Written by: Tiffany Joyce
I made the complete switch from film photography to digital photography somewhere around 2003 or 2004. So you can imagine my surprise when, while recently digging through some old bags I had stuffed in the back of my closet, I came across several rolls of undeveloped film. I took them to my local one-hour developer and asked them to put digital copies on a disc, as well as make prints.
The photos were of extremely poor quality, given the age of the film. So I set about to improve them the best that I could, in Photoshop CS3.
Here is one of the original images, of my grandson Robert in his high chair:
Such a sweet face! Which is being totally detracted from because of the poor film quality. But we can fix that!
The first thing to do is to use the “Spot Healing Brush” to remove the milk stain on his shirt. It’s the one that looks like a band-aid in the palette:
This is what the spot looked like after I “healed” it:
I also used the Spot Healing Brush to “heal” the tiny scrape that was on his forehead.
Then, because using the Spot Healing Brush removed the texture of Robert’s shirt, I used the “Clone Stamp Tool” (looks like a rubber stamp in the palette) to clone textured areas of the shirt back into the “healed” spot.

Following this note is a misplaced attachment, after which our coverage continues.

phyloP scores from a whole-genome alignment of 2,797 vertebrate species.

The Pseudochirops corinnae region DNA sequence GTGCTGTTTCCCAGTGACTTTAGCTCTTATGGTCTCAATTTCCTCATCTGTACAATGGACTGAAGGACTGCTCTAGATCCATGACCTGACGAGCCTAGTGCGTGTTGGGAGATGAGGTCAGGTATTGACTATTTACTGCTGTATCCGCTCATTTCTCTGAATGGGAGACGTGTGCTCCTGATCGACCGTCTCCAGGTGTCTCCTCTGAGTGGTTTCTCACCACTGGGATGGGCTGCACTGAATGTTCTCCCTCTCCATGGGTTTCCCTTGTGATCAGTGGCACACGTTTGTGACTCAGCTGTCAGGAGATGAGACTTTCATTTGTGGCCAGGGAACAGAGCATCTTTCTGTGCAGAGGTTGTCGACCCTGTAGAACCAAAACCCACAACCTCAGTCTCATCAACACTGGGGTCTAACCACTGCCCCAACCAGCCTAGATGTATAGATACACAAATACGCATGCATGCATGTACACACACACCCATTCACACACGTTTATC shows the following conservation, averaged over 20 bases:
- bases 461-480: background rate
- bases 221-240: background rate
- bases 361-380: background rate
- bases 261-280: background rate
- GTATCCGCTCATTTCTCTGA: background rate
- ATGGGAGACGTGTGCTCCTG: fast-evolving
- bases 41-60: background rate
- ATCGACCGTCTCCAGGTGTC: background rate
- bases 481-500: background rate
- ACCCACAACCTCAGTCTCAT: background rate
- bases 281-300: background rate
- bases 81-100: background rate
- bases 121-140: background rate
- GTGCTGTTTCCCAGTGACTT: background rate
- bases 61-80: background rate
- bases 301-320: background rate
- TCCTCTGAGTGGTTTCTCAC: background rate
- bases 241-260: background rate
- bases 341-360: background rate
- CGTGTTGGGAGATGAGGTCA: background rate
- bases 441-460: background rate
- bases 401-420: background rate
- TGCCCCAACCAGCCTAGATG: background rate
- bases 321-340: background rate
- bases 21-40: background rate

This is what the spot looked like after I cloned it. You can’t even tell a spot was there, can you?
With those little details taken care of, it’s time to reduce the noise and speckling of the grainy photo. I ran Filter/Noise/Despeckle three times to remove the speckling, then ran Filter/Noise/Reduce Noise and left it on the default settings.
Performing these steps greatly softens the look of the photo, so if a return to sharpness is desired, simply go to Filter/Sharpen/Unsharp Mask to sharpen the photo as needed.
I decided that I wanted to “warm up” the photo a little by increasing the contrast, so I went to Image/Adjustments/Curves and chose “Darker” from the drop-down list.
Here is the final result:
Not perfect, but a vast improvement over the original, I think:
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